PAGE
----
WSC-7075:  Scottish 1699 William II Silver 5 Shillings.  The English (ie Norman) William I and William II were not the same person as the Scottish William I, but Scottish William II and English William III were indeed the same person!!  Spink 5688.  This is the rarest date in the series, bar the two you never see.  Above average grade for issue, the reverse particularly so.  A very good coin and a key date.  £345

 

 


This Week’s Listings

 

 

WSax-7076:  Aethelred II Late Saxon Hammered Silver Penny.  B.M.C. i, Last Small Cross type, 1109-1017.  +SAEPINE ON SCEFTE – Shaftsbury mint.  Spink 1154.  £495

 

WMH-7077:  William II “Rufus” Norman Hammered Silver Penny.  B.M.C. ii, Cross in Quatrefoil type, 1089-92.  +ÐVRSTAN ON LIN (Ð is TH; IN of LIN ligated) – Lincoln mint.  Spink 1259.  William Rufus literally translated from Latin to William The Red, perhaps an indication of the colour of his hair?  A study of all William II coins recorded with the EMC and SCBI reveals that only 36% are B.M.C. ii.  Rare coin.  £2,495

 

WTH-7078:  Henry VII “Profile Right” Issue Hammered Silver Groat.  Regular issue, Spink 2258.  Initial mark Pheon.  London mint.  A very attractive coin.  £485

 

WTH-7079:  Henry VII Facing Bust Issue Hammered Silver Groat.  Rarer class 1 with open crown and initial mark Half Lis & Rose.  London mint, Spink 2193.  Pedigree coin (see old tickets), being ex Carlylon-Britton collection (he looks to have paid £6 for this coin in 1965) and at least one other.  £485

 

WTH-7080:  Henry VIII Profile Right Issue Hammered Silver Groat.  First coinage, initial mark Portcullis, 1509-26.  Portrait of Henry VII, Spink 2316 being the first ever groat struck under Henry VIII.  Ex Spink.  £465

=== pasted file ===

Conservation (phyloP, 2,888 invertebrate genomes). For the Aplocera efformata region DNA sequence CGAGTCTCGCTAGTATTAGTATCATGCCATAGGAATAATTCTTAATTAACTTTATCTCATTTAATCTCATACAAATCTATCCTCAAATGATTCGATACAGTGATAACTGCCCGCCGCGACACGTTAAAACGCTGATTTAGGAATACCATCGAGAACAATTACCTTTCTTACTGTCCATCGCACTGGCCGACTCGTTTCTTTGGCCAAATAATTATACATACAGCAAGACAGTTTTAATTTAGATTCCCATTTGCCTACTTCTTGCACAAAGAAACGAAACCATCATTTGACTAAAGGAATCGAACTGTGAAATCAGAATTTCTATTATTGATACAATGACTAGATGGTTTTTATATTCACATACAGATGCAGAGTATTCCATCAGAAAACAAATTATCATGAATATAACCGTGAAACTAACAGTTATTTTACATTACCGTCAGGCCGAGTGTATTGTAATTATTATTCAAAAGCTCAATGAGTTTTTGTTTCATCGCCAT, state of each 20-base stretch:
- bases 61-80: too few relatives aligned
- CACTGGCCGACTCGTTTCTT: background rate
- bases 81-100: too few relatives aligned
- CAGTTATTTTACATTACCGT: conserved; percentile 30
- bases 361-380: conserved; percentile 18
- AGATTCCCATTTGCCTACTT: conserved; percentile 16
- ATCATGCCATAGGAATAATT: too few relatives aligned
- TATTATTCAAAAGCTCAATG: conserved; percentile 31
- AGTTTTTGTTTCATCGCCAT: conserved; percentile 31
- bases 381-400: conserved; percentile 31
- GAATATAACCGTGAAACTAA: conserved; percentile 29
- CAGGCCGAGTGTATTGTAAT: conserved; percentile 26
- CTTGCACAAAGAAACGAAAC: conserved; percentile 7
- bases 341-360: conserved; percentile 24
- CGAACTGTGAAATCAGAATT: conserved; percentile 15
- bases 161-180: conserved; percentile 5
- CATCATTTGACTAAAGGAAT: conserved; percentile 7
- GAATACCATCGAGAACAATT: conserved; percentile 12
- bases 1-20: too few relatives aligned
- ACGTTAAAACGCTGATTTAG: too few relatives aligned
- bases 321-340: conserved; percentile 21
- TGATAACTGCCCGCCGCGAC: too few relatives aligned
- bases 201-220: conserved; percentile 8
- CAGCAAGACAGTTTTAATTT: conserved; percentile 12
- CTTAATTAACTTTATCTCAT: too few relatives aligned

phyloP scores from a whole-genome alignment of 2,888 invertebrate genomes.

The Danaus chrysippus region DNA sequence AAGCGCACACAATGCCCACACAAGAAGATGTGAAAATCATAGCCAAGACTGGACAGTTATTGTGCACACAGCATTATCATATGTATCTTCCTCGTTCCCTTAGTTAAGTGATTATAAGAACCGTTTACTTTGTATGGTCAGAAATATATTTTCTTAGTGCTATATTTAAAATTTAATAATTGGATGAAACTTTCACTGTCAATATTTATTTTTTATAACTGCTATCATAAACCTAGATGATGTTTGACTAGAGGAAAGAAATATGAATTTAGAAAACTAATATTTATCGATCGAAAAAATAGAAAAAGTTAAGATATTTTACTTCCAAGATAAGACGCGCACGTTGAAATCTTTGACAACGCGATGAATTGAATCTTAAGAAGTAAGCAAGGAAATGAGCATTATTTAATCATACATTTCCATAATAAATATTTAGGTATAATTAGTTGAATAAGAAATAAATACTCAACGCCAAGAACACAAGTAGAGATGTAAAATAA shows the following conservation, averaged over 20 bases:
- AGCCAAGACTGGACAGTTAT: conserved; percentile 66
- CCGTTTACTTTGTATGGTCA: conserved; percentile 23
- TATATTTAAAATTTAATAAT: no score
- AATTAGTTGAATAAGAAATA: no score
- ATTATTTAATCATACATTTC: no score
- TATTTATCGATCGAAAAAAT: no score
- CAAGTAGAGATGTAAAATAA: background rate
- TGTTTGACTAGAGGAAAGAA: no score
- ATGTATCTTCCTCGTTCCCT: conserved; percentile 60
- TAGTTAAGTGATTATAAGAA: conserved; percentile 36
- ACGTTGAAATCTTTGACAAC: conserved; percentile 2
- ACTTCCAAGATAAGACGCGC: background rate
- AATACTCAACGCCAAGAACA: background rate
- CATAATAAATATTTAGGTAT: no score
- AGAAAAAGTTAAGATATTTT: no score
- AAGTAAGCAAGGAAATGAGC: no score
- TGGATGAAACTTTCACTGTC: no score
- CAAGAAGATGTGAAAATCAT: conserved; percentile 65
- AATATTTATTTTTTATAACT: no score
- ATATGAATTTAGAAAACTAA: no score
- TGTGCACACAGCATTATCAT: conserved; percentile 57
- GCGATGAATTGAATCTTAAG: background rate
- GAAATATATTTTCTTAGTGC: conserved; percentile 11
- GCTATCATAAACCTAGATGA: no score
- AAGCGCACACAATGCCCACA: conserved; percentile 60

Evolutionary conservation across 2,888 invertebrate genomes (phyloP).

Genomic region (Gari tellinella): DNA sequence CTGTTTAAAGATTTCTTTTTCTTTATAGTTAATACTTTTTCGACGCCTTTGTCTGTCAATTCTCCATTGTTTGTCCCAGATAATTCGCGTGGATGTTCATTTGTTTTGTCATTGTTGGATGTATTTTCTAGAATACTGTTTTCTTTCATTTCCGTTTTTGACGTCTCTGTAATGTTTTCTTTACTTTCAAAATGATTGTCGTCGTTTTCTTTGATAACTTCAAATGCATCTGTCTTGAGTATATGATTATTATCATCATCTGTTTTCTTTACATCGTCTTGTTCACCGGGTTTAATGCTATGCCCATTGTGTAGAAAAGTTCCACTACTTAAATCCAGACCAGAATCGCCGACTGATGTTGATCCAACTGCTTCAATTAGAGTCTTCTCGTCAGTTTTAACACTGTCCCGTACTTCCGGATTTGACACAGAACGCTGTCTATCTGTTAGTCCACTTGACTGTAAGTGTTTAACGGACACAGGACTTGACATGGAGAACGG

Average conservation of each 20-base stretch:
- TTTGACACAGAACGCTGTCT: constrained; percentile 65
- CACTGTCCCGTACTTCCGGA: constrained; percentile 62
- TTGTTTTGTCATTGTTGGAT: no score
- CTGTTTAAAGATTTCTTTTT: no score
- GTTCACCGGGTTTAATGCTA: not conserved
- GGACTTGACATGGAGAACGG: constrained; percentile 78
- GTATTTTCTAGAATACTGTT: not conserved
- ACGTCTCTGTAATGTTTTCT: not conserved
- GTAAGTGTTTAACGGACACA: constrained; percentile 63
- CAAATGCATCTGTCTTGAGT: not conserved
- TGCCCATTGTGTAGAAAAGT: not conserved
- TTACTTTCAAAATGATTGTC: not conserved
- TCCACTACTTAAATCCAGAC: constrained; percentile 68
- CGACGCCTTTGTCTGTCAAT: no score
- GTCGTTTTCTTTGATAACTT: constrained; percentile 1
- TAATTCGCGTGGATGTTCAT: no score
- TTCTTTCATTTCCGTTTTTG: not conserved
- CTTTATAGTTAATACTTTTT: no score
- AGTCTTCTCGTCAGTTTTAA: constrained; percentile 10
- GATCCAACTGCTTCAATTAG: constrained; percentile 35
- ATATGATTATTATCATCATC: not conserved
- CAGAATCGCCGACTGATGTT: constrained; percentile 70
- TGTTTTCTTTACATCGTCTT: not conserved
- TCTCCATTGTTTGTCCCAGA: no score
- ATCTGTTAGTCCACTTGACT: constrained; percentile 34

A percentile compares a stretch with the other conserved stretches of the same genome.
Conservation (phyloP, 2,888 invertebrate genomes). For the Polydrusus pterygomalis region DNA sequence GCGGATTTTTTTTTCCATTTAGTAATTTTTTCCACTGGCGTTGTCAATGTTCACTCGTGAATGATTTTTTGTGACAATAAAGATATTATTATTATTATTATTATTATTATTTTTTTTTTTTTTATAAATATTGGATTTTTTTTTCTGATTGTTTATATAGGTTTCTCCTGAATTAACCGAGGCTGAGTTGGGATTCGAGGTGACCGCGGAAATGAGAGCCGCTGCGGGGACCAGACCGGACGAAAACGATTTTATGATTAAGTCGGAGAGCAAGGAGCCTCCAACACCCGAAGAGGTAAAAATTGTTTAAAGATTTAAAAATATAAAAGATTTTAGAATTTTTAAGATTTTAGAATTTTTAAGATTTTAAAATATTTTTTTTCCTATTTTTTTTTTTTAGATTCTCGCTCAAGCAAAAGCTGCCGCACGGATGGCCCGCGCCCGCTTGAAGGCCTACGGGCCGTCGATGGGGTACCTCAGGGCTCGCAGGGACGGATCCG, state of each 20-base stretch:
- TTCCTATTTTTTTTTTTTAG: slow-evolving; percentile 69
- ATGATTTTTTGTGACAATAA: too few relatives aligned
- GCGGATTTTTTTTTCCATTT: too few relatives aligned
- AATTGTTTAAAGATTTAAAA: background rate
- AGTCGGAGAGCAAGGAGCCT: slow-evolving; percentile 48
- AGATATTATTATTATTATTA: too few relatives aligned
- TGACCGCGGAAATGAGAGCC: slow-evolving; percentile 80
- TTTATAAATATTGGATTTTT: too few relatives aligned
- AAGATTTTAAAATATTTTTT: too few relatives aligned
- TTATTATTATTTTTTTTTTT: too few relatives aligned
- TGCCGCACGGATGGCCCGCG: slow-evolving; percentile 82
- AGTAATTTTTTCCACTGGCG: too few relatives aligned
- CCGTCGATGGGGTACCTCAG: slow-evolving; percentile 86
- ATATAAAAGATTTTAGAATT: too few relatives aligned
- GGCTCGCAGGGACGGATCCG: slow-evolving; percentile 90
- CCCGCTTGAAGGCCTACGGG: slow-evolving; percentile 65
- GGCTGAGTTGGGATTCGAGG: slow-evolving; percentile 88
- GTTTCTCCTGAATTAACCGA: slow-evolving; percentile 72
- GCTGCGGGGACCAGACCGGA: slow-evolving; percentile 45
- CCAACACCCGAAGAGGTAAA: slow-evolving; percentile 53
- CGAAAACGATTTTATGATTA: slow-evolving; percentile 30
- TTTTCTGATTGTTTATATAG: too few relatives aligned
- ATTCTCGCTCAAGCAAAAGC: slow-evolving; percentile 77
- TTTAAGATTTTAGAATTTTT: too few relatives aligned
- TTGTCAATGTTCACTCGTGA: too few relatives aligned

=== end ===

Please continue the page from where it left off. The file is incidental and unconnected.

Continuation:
WTH-7081:  Henry VIII Profile Right Issue Hammered Silver Halfgroat.  Second coinage, initial mark the enigmatic “Uncertain Mark”, 1526-32.  Struck under Archbishop Wareham at Canterbury (WA by shield).  Spink 2343.  £185

 

WTH-7082:  Henry VIII Profile Right Issue Hammered Silver Halfgroat.  A most interesting contemporary counterfeit based on the second coinage of Henry VIII. Fabricated legends, a weight of 1.10g and a die rotation of 12h.  You see many Charles 1st contemporary counterfeits but I’m fairly sure this (and the accompanying groat from the same collection, which will be listed on this site sometime soon) is the first I’ve ever seen.  Ex Eccles, ex Spink.  £395

 

WJC-7083:  James 1st Hammered Silver Stuart Penny.  Second coinage, 1604-19.  No crowns either side, initial mark Escallop (1606-7), Spink 2661.  £75

 

WJC-7084:  James 1st Hammered Silver “Portrait” Stuart Halfgroat.  Rarer first bust, first coinage, 1603-4.  Initial mark Thistle, mark of value behind King’s head.  Spink 2649.  £135

 

WSC-7085:  James V Scottish Hammered Silver Bawbee.  Billon (25% fineness) issue of 1538-42.  Spink 5384.   £185

 

WSC-7086:  Robert II Scottish Hammered Silver Groat.  Circa 1371-90, Edinburgh mint, Spink 5131.  Interesting fact: Robert II’s grandfather was Robert the Bruce.  £265

 

WSC-7087:  Charles 1st Scottish Hammered Silver Forty Pence.  Third coinage, Briot’s 1st milled issue, Spink 5576.  Much harder to come by that the twenty pence pieces.  £165